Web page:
In the United States, the default education strategy is to group students by age. This assumes that students who are the same age have similar learning needs as each other and will learn best when grouped in the same classroom together. However, a group of researchers recently assessed how many students perform above grade level. In other words, they looked at how many fourth grade students could, on the first day of fourth grade, demonstrate performance at the fifth grade level.

Obviously, the answer to this question will vary across grade levels and schools, as well as across states, which can often have quite different standards for determining what performing on grade level even means. To help account for such differences, the researchers analyzed five different data sets. Three data sets relied on data from different states (California, Florida, and Wisconsin) from many different grade levels, ranging from grade three up to grade nine. A fourth data set relied on the NWEA Measures of Academic Progress (MAP) test that is offered in about 10 percent of all classroom throughout the United States. MAP data are particularly interesting because the test is computer-adaptive, meaning that the specific questions students are asked while taking the test change based on how they perform. The more questions students answer correctly, the harder the subsequent questions will be. Such adaptation allows high-performing students to actually be tested using questions that would otherwise only be used with older students.

The fifth data set the researchers used was the National Assessment of Education Progress (NAEP) test that is often referred to as the Nation’s Report Card. The NAEP test is the only longitudinal, nationally representative educational test. It is offered to a sample of fourth, eighth, and twelfth grade students, so the authors acknowledge that it does not directly answer the question of how many students perform above grade level. However, it does provide some context for how many fourth grade students perform equivalent (or better) to eighth grade students.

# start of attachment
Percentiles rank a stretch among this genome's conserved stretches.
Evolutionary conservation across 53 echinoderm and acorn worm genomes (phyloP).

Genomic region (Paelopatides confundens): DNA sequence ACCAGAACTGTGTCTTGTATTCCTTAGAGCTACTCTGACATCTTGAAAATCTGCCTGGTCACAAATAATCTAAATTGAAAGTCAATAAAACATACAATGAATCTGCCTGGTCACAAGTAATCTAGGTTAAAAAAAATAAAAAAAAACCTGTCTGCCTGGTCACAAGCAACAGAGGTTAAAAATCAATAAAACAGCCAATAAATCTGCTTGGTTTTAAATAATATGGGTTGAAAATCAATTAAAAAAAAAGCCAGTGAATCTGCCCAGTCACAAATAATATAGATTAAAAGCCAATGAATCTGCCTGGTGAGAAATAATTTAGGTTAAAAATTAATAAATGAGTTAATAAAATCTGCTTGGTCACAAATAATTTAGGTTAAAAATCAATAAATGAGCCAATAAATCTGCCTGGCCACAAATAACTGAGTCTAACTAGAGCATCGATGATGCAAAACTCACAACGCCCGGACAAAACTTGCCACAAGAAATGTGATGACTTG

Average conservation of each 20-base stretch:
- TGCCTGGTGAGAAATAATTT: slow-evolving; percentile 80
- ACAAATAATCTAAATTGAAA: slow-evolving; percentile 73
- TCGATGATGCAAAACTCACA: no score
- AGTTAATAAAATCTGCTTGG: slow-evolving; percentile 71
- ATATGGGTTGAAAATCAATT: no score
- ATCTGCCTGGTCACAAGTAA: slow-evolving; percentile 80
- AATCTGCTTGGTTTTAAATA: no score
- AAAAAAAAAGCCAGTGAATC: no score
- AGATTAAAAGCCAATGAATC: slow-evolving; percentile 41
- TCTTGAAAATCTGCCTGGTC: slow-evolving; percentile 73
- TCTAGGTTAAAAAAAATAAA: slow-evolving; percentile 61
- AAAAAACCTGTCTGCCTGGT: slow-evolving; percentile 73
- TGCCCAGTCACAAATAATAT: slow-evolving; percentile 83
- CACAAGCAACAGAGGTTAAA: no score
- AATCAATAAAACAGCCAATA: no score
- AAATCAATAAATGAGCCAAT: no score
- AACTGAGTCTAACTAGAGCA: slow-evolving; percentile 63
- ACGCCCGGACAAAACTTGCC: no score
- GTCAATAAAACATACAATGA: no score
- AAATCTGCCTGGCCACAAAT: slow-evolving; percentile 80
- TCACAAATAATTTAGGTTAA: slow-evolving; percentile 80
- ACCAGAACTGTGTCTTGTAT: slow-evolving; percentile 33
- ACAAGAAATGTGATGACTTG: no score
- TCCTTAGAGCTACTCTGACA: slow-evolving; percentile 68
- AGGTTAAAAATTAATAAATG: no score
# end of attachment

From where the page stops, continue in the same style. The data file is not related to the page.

The results across all five data sets consistently showed that a large number of students perform above grade level. Although it varied somewhat across grade level and states, **they estimated that between 20 and 40 percent of students perform above grade level in reading and between 11 and 30 percent perform above grade level in math. **

The authors suggested that such findings had three primary implications. First, they suggested that because so many students perform above grade level, “Federal and state education policies focusing on grade level proficiency are irrelevant for a huge number of American students.” Second, they proposed, “The US K–12 context, which is organized primarily around age-based grade levels, needs serious rethinking.” Finally, the authors advocated, “States should require each district and school to report its percentages of above-grade-level performers and to disaggregate students’ average growth by starting scores.” They propose that such transparency and public accountability will help foster educational environments where students performing above grade level, and their educational needs, become visible.